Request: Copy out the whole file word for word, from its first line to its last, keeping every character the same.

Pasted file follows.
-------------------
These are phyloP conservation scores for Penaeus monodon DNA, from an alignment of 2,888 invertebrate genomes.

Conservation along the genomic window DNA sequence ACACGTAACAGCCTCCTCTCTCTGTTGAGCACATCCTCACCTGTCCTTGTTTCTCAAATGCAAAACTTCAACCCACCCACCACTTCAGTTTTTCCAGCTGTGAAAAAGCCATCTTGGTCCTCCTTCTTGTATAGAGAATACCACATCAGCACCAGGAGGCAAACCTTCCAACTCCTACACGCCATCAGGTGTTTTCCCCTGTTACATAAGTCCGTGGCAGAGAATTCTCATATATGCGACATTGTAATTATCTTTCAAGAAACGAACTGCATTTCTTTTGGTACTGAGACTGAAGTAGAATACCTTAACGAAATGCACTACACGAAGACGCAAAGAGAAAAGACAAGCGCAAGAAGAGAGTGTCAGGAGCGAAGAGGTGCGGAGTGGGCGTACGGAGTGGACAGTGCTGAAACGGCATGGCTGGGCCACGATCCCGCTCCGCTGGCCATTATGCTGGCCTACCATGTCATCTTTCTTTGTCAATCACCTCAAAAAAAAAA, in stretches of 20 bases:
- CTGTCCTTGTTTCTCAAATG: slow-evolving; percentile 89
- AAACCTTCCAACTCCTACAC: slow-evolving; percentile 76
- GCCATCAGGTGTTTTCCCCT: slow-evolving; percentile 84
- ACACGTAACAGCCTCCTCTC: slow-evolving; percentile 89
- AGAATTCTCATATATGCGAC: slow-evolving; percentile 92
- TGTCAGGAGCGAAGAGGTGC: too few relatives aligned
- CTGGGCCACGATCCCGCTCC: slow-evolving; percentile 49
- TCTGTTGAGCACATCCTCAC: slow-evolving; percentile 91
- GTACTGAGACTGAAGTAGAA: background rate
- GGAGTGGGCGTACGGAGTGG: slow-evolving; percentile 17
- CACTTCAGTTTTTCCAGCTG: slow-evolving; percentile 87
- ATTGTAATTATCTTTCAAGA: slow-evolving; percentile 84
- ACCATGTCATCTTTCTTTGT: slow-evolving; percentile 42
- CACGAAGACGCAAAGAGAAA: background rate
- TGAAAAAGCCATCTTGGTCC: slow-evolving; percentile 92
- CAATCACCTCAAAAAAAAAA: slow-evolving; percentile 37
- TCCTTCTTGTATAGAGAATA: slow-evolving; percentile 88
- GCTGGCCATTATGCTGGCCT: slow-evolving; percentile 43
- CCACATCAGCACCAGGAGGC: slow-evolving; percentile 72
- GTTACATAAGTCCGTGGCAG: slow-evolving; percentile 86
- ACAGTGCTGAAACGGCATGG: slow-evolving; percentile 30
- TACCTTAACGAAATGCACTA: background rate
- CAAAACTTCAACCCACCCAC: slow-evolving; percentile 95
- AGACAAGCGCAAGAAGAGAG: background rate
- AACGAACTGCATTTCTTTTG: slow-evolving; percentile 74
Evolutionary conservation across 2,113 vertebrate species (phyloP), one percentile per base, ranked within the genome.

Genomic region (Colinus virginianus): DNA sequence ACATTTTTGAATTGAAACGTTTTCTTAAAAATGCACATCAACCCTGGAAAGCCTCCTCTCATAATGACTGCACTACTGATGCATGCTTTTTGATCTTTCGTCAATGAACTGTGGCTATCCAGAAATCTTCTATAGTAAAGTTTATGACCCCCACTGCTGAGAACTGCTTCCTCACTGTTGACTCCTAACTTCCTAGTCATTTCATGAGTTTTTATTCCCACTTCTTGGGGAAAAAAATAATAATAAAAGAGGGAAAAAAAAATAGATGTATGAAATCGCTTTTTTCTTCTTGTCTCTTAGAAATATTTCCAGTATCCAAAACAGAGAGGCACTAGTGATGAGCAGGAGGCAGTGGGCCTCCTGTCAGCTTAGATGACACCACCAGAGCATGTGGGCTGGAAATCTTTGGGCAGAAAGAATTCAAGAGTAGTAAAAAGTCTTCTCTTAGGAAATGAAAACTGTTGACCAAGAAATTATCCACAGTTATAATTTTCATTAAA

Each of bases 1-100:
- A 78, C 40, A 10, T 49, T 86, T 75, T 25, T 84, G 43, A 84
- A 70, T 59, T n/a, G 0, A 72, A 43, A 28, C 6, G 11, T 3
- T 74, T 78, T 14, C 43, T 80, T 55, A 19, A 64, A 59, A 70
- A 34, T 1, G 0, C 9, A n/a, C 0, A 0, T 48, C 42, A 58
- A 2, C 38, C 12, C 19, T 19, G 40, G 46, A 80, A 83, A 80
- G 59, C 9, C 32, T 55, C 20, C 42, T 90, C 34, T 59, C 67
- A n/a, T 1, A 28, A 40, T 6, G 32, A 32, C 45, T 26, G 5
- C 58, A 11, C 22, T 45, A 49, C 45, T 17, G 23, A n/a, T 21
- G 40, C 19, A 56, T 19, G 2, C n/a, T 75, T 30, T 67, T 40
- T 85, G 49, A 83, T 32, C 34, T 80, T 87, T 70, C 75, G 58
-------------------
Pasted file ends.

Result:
These are phyloP conservation scores for Penaeus monodon DNA, from an alignment of 2,888 invertebrate genomes.

Conservation along the genomic window DNA sequence ACACGTAACAGCCTCCTCTCTCTGTTGAGCACATCCTCACCTGTCCTTGTTTCTCAAATGCAAAACTTCAACCCACCCACCACTTCAGTTTTTCCAGCTGTGAAAAAGCCATCTTGGTCCTCCTTCTTGTATAGAGAATACCACATCAGCACCAGGAGGCAAACCTTCCAACTCCTACACGCCATCAGGTGTTTTCCCCTGTTACATAAGTCCGTGGCAGAGAATTCTCATATATGCGACATTGTAATTATCTTTCAAGAAACGAACTGCATTTCTTTTGGTACTGAGACTGAAGTAGAATACCTTAACGAAATGCACTACACGAAGACGCAAAGAGAAAAGACAAGCGCAAGAAGAGAGTGTCAGGAGCGAAGAGGTGCGGAGTGGGCGTACGGAGTGGACAGTGCTGAAACGGCATGGCTGGGCCACGATCCCGCTCCGCTGGCCATTATGCTGGCCTACCATGTCATCTTTCTTTGTCAATCACCTCAAAAAAAAAA, in stretches of 20 bases:
- CTGTCCTTGTTTCTCAAATG: slow-evolving; percentile 89
- AAACCTTCCAACTCCTACAC: slow-evolving; percentile 76
- GCCATCAGGTGTTTTCCCCT: slow-evolving; percentile 84
- ACACGTAACAGCCTCCTCTC: slow-evolving; percentile 89
- AGAATTCTCATATATGCGAC: slow-evolving; percentile 92
- TGTCAGGAGCGAAGAGGTGC: too few relatives aligned
- CTGGGCCACGATCCCGCTCC: slow-evolving; percentile 49
- TCTGTTGAGCACATCCTCAC: slow-evolving; percentile 91
- GTACTGAGACTGAAGTAGAA: background rate
- GGAGTGGGCGTACGGAGTGG: slow-evolving; percentile 17
- CACTTCAGTTTTTCCAGCTG: slow-evolving; percentile 87
- ATTGTAATTATCTTTCAAGA: slow-evolving; percentile 84
- ACCATGTCATCTTTCTTTGT: slow-evolving; percentile 42
- CACGAAGACGCAAAGAGAAA: background rate
- TGAAAAAGCCATCTTGGTCC: slow-evolving; percentile 92
- CAATCACCTCAAAAAAAAAA: slow-evolving; percentile 37
- TCCTTCTTGTATAGAGAATA: slow-evolving; percentile 88
- GCTGGCCATTATGCTGGCCT: slow-evolving; percentile 43
- CCACATCAGCACCAGGAGGC: slow-evolving; percentile 72
- GTTACATAAGTCCGTGGCAG: slow-evolving; percentile 86
- ACAGTGCTGAAACGGCATGG: slow-evolving; percentile 30
- TACCTTAACGAAATGCACTA: background rate
- CAAAACTTCAACCCACCCAC: slow-evolving; percentile 95
- AGACAAGCGCAAGAAGAGAG: background rate
- AACGAACTGCATTTCTTTTG: slow-evolving; percentile 74
Evolutionary conservation across 2,113 vertebrate species (phyloP), one percentile per base, ranked within the genome.

Genomic region (Colinus virginianus): DNA sequence ACATTTTTGAATTGAAACGTTTTCTTAAAAATGCACATCAACCCTGGAAAGCCTCCTCTCATAATGACTGCACTACTGATGCATGCTTTTTGATCTTTCGTCAATGAACTGTGGCTATCCAGAAATCTTCTATAGTAAAGTTTATGACCCCCACTGCTGAGAACTGCTTCCTCACTGTTGACTCCTAACTTCCTAGTCATTTCATGAGTTTTTATTCCCACTTCTTGGGGAAAAAAATAATAATAAAAGAGGGAAAAAAAAATAGATGTATGAAATCGCTTTTTTCTTCTTGTCTCTTAGAAATATTTCCAGTATCCAAAACAGAGAGGCACTAGTGATGAGCAGGAGGCAGTGGGCCTCCTGTCAGCTTAGATGACACCACCAGAGCATGTGGGCTGGAAATCTTTGGGCAGAAAGAATTCAAGAGTAGTAAAAAGTCTTCTCTTAGGAAATGAAAACTGTTGACCAAGAAATTATCCACAGTTATAATTTTCATTAAA

Each of bases 1-100:
- A 78, C 40, A 10, T 49, T 86, T 75, T 25, T 84, G 43, A 84
- A 70, T 59, T n/a, G 0, A 72, A 43, A 28, C 6, G 11, T 3
- T 74, T 78, T 14, C 43, T 80, T 55, A 19, A 64, A 59, A 70
- A 34, T 1, G 0, C 9, A n/a, C 0, A 0, T 48, C 42, A 58
- A 2, C 38, C 12, C 19, T 19, G 40, G 46, A 80, A 83, A 80
- G 59, C 9, C 32, T 55, C 20, C 42, T 90, C 34, T 59, C 67
- A n/a, T 1, A 28, A 40, T 6, G 32, A 32, C 45, T 26, G 5
- C 58, A 11, C 22, T 45, A 49, C 45, T 17, G 23, A n/a, T 21
- G 40, C 19, A 56, T 19, G 2, C n/a, T 75, T 30, T 67, T 40
- T 85, G 49, A 83, T 32, C 34, T 80, T 87, T 70, C 75, G 58